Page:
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The Armstrong Lie

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ABC_lance_armstrong_nt_131030_16x9_992I really know next to nothing about Lance Armstrong relatively speaking other than the headline bullet points of his life. Winner of seven consecutive Tour de France races and banned from professional cycling for life for doping (And previously engaged to a rock star but isn’t everybody?). Yet after watching The Armstrong Lie, if not totally in Armstrong’s camp I am in agreement with his concept of cheating.

The Armstrong Lie represents the investment by filmmaker Alex Gibney of at least four years exploring the athlete mystique and what goes into the actual training for a race like the Tour de France. Gibney started the film in 2009, then following Armstrong when the racer returned after a 2005 retirement. Soon after a doping scandal became public, changing the nature and shape of the documentary.

Gibney lays out Armstrong career leaving no stone unturned. Expect on-camera mea culpas as well as clips from all of his races. There was one Tour where Armstrong was forced off the road and without missing a beat he rides his bike across a field and hops his bike back onto the road at another section. There are amazing shots of the race (or a recreation?) seen through fields of flowers, or along mountain roads from aerial views. There’s also Armstrong’s Oprah interview and a recounting of his battle with cancer that resulted in operations on his testicles and brain. “What I went through in Tour de France or training, I’ll never suffer like I did then,” Armstrong says about his operations and therapy.the-armstrong-lie-lance-armstrong-bike-mountains-636-370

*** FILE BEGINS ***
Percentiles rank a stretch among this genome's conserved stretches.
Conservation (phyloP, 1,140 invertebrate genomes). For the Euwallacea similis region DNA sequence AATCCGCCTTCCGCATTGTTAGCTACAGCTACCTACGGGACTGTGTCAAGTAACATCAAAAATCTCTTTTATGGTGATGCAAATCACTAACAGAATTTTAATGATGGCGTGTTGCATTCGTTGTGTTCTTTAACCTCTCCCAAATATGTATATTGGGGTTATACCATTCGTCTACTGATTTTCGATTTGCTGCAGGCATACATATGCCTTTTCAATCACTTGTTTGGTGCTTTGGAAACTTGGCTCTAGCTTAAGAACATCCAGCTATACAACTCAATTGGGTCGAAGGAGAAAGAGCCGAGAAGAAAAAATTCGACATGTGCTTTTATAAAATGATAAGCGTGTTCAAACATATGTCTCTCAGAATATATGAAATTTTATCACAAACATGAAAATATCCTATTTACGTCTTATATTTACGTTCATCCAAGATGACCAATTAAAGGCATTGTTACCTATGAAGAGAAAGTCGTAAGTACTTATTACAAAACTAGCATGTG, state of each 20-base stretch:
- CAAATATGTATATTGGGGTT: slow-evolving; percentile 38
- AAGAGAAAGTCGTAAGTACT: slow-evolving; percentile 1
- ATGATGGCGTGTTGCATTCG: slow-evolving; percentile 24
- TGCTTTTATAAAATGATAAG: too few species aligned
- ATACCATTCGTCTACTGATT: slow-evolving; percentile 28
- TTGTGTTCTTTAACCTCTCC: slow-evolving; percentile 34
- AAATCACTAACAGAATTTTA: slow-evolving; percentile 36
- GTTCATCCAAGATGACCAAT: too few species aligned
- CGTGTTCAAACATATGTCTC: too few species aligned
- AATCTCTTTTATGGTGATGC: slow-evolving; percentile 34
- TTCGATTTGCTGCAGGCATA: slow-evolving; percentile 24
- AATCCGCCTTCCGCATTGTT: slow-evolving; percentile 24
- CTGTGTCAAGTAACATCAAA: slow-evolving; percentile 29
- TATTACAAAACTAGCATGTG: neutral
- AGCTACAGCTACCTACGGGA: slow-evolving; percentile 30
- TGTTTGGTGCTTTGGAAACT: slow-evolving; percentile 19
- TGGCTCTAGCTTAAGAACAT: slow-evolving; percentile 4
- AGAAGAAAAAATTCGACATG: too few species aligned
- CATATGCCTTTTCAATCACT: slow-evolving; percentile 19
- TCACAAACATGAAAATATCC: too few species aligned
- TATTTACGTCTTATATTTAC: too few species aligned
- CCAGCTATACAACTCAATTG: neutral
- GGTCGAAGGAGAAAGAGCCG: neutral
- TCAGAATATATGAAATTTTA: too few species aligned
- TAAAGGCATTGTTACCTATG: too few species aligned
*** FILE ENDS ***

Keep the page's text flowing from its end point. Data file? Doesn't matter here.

It’s amazing some of the training that world-class sports figures endure but also revealing how, for instance, training at high altitude increases red blood cell count and maximizes muscle metabolism. You can then go to a lower altitude and for days after still have increased effects. Then there’s the use of performance enhancing drugs like EPO or the fact that entire race teams would use blood transfusions to pass tests during contests. Every sport has its Dr. Robert.

But when Armstrong looks at the camera and states that cheating is where you use an unfair advantage to gain over your competitor, and since everyone in competition was doping he wasn’t cheating, you have to pause and wonder why we as a people take such pleasure in hero worship. Think of the local unfounded hatred of a certain home team quarterback. Love them when they’re up, kick them when they’re down.

You can take away Armstrong’s wins and sue him in court but you can’t deny the accomplishment of his post-cancer sports career, or the effect of his Livestrong Foundation. Or maybe you can, decide for yourself when The Armstrong Lie opens this weekend at the Sundance Cinemas Houston.

As for Gibney, The Armstrong Lie, good as it is, isn’t even his best film this year. Earlier this year the Gibney helmed We Steal Secrets: The Story of Wikileaks got a small release and is currently on disc.

- Michael Bergeron

 

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